Augmented site traffic will surely increase my newfound passive income endeavors that don’t scream out at the viewer. I certainly don’t want to run people off with my overnight, blitz monetization campaign.

Glen Allison has embarked on his second marathon 10-year, nonstop vagabond odyssey across the globe to photograph extraordinary destinations. His images have been published more than 60,000 times in most of the world’s leading travel publications. Visit his website, www.GlenAllison.com and follow his escapades on Twitter.

White-Hat SEO + Social Media = Link Bait Magic

This guest post is by Ben Jackson of SEODiscovery.org.

You’re a blogger.

You want traffic.

You know between nothing and a lot about SEO?

Perfect.

Most people are intimidated by SEO and just as many have no clue what it’s all about. This is exactly why corporations waste thousands upon thousands of dollars every year on useless SEO practices that produce lackluster results—they don’t understand what is happening! Well here is my proposition:

Whether you already understand SEO or know nothing about it, I am going to present a strategy to you right now that will have you getting lots of links and traffic to your site, and here’s the kicker…

You won’t even realize you’re building links! You can follow this process, concerning yourself only with creating great content and establishing a great reputation in your niche, and the links and rankings will follow.

Enough talk. Let’s get to it!

One of the only SEO tactics that is actually considered to be white-hat is link bait. Link Bait is a piece of content or feature on a site that is especially appealing and worthy of attention. Visitors like what you’ve shared so much that they link back to you, thus “link bait”. You do the work upfront creating something awesome and then sit back as the links pour in for you. This is also referred to as natural link building and is 100% white-hat.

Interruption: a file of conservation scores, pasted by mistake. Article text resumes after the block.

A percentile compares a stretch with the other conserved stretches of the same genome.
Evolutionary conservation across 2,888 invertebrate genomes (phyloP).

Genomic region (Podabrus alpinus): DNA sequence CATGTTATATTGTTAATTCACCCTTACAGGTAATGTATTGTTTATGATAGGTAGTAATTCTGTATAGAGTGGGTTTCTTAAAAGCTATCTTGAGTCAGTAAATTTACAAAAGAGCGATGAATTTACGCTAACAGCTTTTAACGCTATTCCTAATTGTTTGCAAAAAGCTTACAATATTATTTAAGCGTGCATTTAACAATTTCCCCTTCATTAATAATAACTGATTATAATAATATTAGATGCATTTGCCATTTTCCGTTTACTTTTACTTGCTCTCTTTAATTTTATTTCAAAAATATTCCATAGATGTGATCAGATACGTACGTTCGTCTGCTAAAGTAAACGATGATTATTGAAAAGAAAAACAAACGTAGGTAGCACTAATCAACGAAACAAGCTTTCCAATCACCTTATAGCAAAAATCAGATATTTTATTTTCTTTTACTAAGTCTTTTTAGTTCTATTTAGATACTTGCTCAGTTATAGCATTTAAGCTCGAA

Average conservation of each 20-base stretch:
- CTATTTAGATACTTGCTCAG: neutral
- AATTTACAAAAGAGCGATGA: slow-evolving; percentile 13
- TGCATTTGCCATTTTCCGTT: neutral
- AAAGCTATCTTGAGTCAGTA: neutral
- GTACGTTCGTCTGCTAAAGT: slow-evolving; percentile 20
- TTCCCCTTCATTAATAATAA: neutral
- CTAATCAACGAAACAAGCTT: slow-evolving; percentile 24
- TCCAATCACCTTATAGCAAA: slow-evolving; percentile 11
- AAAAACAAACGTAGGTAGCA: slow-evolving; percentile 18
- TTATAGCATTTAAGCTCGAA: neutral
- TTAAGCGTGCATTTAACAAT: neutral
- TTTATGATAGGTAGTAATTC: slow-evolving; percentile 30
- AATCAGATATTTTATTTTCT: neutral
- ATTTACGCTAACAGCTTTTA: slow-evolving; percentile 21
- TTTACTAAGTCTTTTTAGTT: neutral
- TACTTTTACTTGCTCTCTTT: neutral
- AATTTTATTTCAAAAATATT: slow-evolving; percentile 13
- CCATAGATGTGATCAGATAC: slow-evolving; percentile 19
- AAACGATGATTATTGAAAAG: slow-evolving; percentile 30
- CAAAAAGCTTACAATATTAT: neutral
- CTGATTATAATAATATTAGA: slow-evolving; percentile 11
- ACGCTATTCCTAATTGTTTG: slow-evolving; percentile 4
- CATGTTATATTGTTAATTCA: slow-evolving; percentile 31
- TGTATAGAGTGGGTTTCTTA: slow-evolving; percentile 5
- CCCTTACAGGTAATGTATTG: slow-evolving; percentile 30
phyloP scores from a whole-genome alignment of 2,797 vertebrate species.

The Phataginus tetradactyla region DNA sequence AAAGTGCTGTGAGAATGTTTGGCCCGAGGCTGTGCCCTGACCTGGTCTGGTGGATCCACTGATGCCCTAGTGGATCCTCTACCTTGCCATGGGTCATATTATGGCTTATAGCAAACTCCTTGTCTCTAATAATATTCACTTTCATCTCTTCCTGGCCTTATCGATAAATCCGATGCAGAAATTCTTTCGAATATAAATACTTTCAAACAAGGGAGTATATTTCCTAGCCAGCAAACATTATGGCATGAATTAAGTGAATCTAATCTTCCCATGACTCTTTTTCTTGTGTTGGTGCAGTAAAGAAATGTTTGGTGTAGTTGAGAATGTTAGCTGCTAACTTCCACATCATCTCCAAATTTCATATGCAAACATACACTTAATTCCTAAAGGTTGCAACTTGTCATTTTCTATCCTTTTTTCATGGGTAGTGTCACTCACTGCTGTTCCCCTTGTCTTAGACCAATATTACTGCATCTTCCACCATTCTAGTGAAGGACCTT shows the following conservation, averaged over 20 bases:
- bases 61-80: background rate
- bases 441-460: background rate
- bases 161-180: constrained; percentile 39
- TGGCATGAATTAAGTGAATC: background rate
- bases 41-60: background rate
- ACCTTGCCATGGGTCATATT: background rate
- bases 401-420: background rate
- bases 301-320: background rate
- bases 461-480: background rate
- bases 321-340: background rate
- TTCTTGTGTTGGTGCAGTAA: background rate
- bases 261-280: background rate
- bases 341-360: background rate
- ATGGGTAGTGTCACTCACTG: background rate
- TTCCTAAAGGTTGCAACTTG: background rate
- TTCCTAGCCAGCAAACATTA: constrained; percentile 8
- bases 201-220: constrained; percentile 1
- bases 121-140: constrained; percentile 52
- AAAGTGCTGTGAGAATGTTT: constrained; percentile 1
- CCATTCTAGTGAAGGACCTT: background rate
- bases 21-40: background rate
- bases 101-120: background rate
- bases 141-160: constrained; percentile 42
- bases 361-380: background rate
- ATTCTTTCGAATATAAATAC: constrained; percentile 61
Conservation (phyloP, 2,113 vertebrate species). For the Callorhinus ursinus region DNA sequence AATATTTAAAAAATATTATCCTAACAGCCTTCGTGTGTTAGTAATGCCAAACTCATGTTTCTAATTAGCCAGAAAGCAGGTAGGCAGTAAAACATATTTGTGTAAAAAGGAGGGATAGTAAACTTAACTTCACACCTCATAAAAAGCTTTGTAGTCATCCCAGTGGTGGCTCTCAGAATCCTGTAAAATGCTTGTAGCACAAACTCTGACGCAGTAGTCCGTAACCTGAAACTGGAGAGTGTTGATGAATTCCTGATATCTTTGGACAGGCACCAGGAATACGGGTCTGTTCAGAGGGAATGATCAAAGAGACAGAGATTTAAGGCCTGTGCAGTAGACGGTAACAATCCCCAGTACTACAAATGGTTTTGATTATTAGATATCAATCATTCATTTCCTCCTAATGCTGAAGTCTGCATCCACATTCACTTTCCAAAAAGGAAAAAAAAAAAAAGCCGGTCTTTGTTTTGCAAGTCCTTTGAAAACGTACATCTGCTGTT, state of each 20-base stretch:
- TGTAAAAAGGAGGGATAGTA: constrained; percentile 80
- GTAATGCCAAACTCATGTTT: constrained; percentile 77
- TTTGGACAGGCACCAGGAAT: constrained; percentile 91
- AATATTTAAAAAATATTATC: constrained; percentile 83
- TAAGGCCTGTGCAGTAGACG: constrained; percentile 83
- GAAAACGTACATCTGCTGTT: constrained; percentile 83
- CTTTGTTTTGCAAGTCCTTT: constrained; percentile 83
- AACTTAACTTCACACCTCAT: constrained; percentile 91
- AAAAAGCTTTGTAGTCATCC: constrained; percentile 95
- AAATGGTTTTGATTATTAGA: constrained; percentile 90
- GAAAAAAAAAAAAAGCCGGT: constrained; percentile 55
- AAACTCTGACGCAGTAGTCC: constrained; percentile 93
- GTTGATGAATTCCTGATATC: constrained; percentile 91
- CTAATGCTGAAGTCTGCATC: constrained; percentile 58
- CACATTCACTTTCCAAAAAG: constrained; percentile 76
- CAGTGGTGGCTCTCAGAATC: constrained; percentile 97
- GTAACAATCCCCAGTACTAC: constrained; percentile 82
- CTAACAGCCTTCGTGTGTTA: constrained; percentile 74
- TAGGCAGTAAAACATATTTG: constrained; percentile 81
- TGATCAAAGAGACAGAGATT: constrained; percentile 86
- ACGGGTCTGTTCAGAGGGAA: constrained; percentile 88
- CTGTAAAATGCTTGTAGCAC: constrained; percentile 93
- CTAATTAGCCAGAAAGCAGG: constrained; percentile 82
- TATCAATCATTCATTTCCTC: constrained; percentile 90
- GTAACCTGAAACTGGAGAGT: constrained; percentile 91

Step 1. Create your link bait

We are just getting into the entire promotional/SEO campaign we’re going to be developing and this is by far the most important part. You need to have something really great to share and you need to use the magic word—it needs to be FREE (always capitalize FREE). I’m sure we all know already that people love posts with lists: Top 10 Article Directories, Best 5 Tips for Weight Loss, and so on.

You want to create really usable and exciting content for your niche. Compile a few lists together into one comprehensive directory, create a list with an angle that hasn’t been done, share a secret actionable tip you have been waiting to share—something that your viewers will want to come back to and share with others. You can get creative and provide value however you want (I did it with a free software program you can see here: FREE OnlyWire Account Creator).

Bonus tip: If you really want to kick it up a notch, think of something people never give away for free, and give it away for free. Software or an ebook without an opt-in can work well, and you can also put affiliate links and links back to your site in your product.

Step 2. Make sure it’s shareable

The Internet and how we share online has changed a lot over the last few years. We don’t get so many forwarded emails with jokes in them anymore (that is so 90’s). These days, social media has become the analogy for word of mouth on the Web, and we want to let the people talk!

While we are creating “link” bait and we want to get links from webpages, we cannot ignore the fact that most people will opt for a tweet instead. Many people don’t have a real online presence or won’t write a relevant blog post in order to share your link, so they’ll just tweet it or like it on facebook instead.

This is why it’s very important that we place sharing buttons prominently on our page with our link bait and also refer people to them. Every tweet will expose your link bait page to more people who may also retweet or link to your page. Basically, you have an opportunity to greatly expand your popularity and potentially go viral off this process.

SEO reminder: getting a lot of links to this one page on your site will give it a lot more authority and this link juice will spread through your internal links and help other pages on you blog rank higher as well.